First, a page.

Animals should be indoors at evening and night
Long term monthly administration of ivermectin yearound at three times the dose
Avermectin b1a 0.2 mg/kg/day
Melarsoprol 100 mg/kg/day
Prophylactic medicine – thiacetarsamide (every 6 months)
Milbemycin and DEC (5.5 mg/kg daily for 2 months)
moxidectin (ProHeart) administered as pills or chewabletablets.
Mebendazole 80mg/kg daily for 30 days
Selamectin (Revolution), is a topical preventive that islikewise administered monthly and alsocontrols fleas,ticks, and mites.
Mosquito control depends upon
 public health
(PH)measures per district and per season. PH protects the public by indoor & outdoor spraying, and by mosquitolarva control
Public Health Significance
Infection results from mosquito bites.
The worms lodge in the pulmonary artery causingvascular occlusion, coagulation, necrosis and fibrosis.
Symptoms include chest pain, coughing and in somecases hemoptysis.
In some patients radiographs have disclosed anasymptomatic, fibrotic nodule 1-3 cm in diameter.
The parasite is usually found in the lung (pulmonarydirofilariasis), and less often in the heart.
Although the worm forms a "coin lesion" in the lung,which may be confused with other diseases on x-rays,such as carcinoma
During the last 30 years about 100 cases of human pulmonary dirofilariasis have been reported from Florida.
FELINE HEARTWORM
Cats are susceptible yet are poorer hosts than dogs.
Etiology
Heartworm disease caused by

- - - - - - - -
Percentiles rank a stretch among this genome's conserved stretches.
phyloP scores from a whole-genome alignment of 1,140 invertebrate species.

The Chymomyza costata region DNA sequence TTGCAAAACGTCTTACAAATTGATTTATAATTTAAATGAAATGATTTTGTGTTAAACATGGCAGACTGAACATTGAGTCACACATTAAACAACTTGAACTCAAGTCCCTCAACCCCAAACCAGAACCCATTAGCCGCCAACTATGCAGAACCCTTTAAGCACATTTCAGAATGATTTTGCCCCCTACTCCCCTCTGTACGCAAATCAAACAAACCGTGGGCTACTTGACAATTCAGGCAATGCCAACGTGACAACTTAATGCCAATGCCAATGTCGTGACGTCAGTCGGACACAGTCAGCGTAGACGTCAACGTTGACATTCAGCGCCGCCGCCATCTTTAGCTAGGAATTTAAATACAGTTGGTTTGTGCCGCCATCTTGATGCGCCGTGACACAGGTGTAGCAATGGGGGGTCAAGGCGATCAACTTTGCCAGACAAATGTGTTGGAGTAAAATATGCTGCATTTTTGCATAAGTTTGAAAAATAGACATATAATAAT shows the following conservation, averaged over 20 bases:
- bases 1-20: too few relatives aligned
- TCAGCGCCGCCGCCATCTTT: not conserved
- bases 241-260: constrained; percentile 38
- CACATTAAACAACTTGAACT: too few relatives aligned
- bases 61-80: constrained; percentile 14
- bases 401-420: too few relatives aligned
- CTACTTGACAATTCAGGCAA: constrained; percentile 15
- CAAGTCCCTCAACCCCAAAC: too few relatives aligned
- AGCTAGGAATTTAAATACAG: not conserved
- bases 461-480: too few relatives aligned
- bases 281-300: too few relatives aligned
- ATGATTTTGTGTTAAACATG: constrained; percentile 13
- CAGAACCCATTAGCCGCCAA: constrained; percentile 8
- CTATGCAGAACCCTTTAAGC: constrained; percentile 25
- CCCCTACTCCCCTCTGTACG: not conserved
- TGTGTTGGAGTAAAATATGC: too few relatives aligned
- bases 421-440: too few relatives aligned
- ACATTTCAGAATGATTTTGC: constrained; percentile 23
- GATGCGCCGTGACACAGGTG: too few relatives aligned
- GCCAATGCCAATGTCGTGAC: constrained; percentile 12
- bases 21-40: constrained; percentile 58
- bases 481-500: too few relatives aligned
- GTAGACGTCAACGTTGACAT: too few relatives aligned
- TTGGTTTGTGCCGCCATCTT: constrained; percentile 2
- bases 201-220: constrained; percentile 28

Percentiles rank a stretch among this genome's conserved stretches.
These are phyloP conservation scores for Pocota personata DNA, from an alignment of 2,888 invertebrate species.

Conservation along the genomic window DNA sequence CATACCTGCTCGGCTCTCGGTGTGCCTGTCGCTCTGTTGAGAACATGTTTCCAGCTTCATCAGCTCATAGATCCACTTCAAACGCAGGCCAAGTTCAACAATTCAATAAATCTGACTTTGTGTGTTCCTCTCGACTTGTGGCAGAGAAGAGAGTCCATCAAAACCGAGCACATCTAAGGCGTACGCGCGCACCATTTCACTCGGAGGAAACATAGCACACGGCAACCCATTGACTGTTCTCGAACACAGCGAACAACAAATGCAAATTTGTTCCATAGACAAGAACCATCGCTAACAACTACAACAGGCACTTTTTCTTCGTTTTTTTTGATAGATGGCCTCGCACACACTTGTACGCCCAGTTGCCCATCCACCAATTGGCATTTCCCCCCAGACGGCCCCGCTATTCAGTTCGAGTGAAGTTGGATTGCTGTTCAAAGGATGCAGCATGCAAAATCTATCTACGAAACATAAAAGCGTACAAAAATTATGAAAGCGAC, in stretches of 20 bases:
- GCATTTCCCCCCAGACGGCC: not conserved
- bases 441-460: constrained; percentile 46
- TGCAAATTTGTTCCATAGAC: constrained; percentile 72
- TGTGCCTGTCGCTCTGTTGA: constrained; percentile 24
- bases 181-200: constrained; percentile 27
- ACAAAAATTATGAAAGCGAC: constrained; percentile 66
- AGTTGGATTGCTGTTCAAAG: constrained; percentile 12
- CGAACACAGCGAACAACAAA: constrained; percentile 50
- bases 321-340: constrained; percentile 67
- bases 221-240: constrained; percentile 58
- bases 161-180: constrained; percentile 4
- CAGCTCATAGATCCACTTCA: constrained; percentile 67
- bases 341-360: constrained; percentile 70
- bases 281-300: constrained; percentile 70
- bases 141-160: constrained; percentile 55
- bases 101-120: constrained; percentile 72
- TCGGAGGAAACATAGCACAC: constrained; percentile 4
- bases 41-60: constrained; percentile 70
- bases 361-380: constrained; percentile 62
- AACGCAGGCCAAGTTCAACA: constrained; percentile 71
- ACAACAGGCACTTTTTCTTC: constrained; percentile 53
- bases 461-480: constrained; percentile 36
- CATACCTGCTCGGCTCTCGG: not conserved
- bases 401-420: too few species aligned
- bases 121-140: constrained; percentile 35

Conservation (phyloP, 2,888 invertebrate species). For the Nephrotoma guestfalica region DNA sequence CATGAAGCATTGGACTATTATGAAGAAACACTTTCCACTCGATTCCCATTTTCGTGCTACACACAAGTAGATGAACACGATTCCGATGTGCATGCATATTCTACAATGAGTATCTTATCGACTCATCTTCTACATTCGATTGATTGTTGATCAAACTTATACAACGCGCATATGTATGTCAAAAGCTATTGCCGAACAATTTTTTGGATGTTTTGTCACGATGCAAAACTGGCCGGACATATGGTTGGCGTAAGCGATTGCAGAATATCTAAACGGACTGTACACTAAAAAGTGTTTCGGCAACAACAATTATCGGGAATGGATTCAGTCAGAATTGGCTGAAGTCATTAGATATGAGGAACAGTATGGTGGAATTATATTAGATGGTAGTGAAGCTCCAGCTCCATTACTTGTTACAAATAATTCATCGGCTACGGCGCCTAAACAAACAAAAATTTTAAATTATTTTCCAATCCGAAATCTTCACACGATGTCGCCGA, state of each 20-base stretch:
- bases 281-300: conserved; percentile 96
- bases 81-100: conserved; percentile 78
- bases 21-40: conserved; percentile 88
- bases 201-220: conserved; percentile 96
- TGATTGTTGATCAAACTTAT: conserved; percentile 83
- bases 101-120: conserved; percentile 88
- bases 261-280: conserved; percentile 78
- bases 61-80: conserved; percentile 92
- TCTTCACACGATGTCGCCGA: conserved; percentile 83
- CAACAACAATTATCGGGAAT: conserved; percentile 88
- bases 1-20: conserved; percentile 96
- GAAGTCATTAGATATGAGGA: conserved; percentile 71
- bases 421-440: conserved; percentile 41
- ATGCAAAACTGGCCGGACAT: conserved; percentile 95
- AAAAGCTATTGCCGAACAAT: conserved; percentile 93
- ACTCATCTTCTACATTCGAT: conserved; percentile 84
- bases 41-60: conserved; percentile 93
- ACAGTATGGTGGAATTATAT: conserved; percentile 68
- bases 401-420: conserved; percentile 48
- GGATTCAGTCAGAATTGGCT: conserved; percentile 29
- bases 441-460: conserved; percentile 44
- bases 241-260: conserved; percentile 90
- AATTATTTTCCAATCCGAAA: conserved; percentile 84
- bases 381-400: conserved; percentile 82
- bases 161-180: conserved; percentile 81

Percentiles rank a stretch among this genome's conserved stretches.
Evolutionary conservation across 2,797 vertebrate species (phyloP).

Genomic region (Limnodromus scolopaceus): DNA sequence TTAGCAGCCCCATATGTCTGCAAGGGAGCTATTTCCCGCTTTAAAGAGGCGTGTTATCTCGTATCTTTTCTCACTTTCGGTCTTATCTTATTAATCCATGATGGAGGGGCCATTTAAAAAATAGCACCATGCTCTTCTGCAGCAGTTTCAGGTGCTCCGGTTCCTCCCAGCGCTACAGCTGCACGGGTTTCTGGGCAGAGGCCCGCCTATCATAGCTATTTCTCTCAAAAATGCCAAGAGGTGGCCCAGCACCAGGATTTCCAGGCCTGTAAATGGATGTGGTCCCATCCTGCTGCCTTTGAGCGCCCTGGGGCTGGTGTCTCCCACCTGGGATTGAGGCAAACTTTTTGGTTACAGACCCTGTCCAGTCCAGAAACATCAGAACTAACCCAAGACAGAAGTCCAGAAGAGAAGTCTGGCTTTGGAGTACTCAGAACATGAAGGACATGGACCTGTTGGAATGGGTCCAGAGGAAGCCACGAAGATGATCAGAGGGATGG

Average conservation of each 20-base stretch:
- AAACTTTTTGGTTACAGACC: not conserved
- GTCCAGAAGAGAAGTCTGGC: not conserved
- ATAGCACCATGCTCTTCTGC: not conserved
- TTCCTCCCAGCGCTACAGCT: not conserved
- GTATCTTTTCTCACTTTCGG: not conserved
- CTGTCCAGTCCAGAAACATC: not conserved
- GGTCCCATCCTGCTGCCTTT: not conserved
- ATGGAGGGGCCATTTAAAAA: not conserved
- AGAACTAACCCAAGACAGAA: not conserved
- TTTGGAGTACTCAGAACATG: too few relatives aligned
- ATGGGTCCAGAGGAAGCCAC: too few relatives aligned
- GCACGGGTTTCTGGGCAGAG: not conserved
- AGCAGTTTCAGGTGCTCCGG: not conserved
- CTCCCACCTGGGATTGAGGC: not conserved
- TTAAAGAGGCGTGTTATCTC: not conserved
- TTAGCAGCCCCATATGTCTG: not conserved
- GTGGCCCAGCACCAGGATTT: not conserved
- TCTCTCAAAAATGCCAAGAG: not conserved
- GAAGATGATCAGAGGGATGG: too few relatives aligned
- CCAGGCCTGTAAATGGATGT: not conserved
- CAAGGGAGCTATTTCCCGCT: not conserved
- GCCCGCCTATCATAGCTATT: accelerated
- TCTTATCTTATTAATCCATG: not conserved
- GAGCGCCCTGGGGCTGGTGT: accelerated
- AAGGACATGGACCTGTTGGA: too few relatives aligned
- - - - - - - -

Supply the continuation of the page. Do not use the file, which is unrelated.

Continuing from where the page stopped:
Dirofilaria immitis
is asignificant disease of cats.
It is found worldwide where the canine disease occurs.
Prevalence rates in cats are estimated to be about 10 % of that of local dogs.
The average worm burden is 1-5.
The mean age of affected cats is 3-6 years.
Clinical Features
Clinical signs are absent to severe.
A small worm burden can cause chronic vomiting,coughing,
dyspnea,
lethargy
acute collapse
respiratory failure and
weight loss.
The infection is sometimes confused with bronchialasthma.
Six to 10 worms may cause right side heart failure.
When the disease is acute there may be convulsions,diarrhea, tachycardia and collapse.
 As less than 20% of infected cats have mfs in the blood,
Diagnosis
X-rays,
echocardiograhy
or serologic tests (ELISA)
Treatment.
 
The use of an adultacide such as thiacetarsamide IV may be accompanied by pulmonary thromboembolism and amortality of 20-30 %.
Various drugs are used for supportive therapy including prednisone or prednisolone to reduce inflamation,
theophyline for bronchial dilation and inflamationreduction and lifesaving supplemental oxygen.
Control.
 
Cats are usually tested for antigens before beginning prophylactic medication which involves monthlyadministration of ivermectin in tablet form to cats 6weeks or older,
or selamectin (Revolution) applied topically.
These and several other drugs kill the larvas of 
 D.immitis.
 Different species of Dirofilaria:
 D. repens
Railliet & Henry[1911]Subcut tissues of dogs
 D.Corynods
Linstow[1899]Monkey
 D. Conjuctivae
Addario[1885]Human